A few states retain archaic statutes making some types of libel a crime. They're rarely used. They show up fairly regularly in stupid legal threats, and very occasionally in politically motivated harassment prosecutions.
Minnesota's statute criminalizes statements that "expose a person or a group, class or association to hatred, contempt, ridicule, degradation or disgrace in society, or injury to business or occupation." It offers a defense of justification for a few exceptions:
Violation of subdivision 2 is justified if:
(1) the defamatory matter is true and is communicated with good motives and for justifiable ends; or
(2) the communication is absolutely privileged; or
(3) the communication consists of fair comment made in good faith with respect to persons participating in matters of public concern; or
(4) the communication consists of a fair and true report or a fair summary of any judicial, legislative or other public or official proceedings; or
(5) the communication is between persons each having an interest or duty with respect to the subject matter of the communication and is made with intent to further such interest or duty.
Isanti County prosecuted Timothy Robert Turner for violation of this statute when he posted malicious ads on Craigslist in the name of his ex-girlfriend and her daughter soliciting strangers for sex. He added their cell phone numbers. Timothy Robert Turner is scum.
The Minnesota Court of Appeals agreed that Turner's actions were contemptible and defamatory. But they found that the statute violates the First Amendment. First, it doesn't recognize that truth is an absolute defense to defamation — under the statute, you could be criminally prosecuted for making a true statement without "good motives." Second, it criminally punishes false statements about public figures or matters of public concern without requiring the government to show that the statements were made with actual malice — the long-standing standard protecting such speech.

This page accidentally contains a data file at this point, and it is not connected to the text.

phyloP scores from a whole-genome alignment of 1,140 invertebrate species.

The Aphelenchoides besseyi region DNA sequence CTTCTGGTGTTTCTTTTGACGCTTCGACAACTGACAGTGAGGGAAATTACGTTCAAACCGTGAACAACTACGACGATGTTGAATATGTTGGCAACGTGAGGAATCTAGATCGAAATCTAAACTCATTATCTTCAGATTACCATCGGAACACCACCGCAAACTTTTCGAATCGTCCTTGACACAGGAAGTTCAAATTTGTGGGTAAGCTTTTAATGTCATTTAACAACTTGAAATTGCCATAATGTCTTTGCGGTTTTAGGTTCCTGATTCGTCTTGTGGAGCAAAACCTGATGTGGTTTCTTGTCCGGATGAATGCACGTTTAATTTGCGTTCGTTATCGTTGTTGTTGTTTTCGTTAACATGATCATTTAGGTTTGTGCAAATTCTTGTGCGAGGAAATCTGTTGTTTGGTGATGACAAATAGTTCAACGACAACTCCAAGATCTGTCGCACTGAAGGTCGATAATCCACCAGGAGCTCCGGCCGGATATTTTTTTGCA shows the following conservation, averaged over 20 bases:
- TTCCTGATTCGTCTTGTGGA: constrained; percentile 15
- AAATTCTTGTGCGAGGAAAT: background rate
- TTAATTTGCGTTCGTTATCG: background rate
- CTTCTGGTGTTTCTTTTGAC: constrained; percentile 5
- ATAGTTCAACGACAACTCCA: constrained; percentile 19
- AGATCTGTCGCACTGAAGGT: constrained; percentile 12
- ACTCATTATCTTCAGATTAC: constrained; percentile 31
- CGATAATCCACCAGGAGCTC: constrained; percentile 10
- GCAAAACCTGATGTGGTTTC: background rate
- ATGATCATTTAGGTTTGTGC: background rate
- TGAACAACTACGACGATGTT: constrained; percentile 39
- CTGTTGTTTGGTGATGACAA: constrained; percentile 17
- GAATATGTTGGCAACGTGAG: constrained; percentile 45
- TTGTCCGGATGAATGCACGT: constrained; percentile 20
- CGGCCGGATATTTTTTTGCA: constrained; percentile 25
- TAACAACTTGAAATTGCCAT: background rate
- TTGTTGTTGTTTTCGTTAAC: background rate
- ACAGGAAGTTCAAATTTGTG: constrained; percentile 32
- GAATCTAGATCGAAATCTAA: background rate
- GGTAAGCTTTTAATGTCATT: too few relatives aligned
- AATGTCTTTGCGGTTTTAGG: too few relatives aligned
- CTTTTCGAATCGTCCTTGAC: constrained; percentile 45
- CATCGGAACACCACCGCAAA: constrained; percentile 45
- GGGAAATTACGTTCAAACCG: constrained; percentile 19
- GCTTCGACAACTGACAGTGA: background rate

Notice that the loathsome Timothy Robert Turner's speech was unquestionably false, and wasn't uttered about public figures or matters of public concern. But the Court overturned the statute in his case and reversed his conviction anyway. Why? In First Amendment cases, when a statute is so defective that it prohibits a substantial amount of constitutionally protected speech, courts will allow a litigant to challenge the entire statute even if the particular litigant's speech could constitutionally be punished. That's sometimes called the overbreadth doctrine. Here, the state conceded that the statute was overbroad (and possibly even conceded that it's substantially overbroad — it's hard to tell). The state asked the court to employ a remedy in this situation — to construe the statute narrowly to make it constitutional, that is, to say "Minnesota can only use this statute in cases involving false statements, and only by proving actual malice in cases involving public figures or matters of public interest." Courts are supposed to do that when they reasonably can rather than strike down an entire statute. Here, the court not unreasonably found that they'd have to fundamentally rewrite the statute to save it, and refused to do so. The line between narrowly construing a statute to save it and "rewriting" a statute is not perfectly clear.
The bottom line: the Minnesota court recognized that an archaic criminal libel statute was invalid when it didn't include the free speech protections afforded modern civil defamation defendants.
Eugene Volokh submitted a clearly effective amicus brief. Timothy Robert Turner escapes conviction, but hopefully never gets a job or relationship again thanks to Google.